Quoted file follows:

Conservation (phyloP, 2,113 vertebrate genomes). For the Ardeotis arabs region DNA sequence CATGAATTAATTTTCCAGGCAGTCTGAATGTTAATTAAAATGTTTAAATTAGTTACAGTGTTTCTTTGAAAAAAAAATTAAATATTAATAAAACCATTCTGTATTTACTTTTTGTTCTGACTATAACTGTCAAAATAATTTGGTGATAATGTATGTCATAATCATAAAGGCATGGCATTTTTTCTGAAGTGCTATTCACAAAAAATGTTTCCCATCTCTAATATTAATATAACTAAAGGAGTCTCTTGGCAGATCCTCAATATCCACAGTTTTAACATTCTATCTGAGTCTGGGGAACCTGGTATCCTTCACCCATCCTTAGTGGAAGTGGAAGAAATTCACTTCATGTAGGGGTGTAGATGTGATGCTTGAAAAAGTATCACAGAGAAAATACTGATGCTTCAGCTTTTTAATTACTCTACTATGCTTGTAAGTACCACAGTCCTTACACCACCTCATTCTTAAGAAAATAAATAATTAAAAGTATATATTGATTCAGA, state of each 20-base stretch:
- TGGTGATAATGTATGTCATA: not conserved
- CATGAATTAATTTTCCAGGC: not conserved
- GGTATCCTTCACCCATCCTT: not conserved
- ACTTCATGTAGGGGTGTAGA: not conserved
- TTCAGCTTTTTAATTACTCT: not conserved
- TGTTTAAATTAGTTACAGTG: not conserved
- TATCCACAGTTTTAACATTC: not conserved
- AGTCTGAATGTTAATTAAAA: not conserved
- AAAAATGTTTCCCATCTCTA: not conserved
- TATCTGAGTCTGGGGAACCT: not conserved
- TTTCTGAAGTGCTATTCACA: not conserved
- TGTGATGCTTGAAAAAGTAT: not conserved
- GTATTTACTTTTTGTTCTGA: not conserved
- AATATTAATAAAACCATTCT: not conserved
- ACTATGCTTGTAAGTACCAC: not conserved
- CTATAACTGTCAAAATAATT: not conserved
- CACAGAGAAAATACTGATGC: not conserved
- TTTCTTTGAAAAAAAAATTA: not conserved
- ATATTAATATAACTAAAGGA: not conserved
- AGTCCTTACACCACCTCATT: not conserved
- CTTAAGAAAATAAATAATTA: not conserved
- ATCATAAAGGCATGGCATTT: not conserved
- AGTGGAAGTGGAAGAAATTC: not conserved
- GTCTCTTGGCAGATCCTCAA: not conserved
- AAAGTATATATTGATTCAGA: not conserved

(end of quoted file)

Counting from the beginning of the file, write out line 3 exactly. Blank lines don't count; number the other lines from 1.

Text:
- CATGAATTAATTTTCCAGGC: not conserved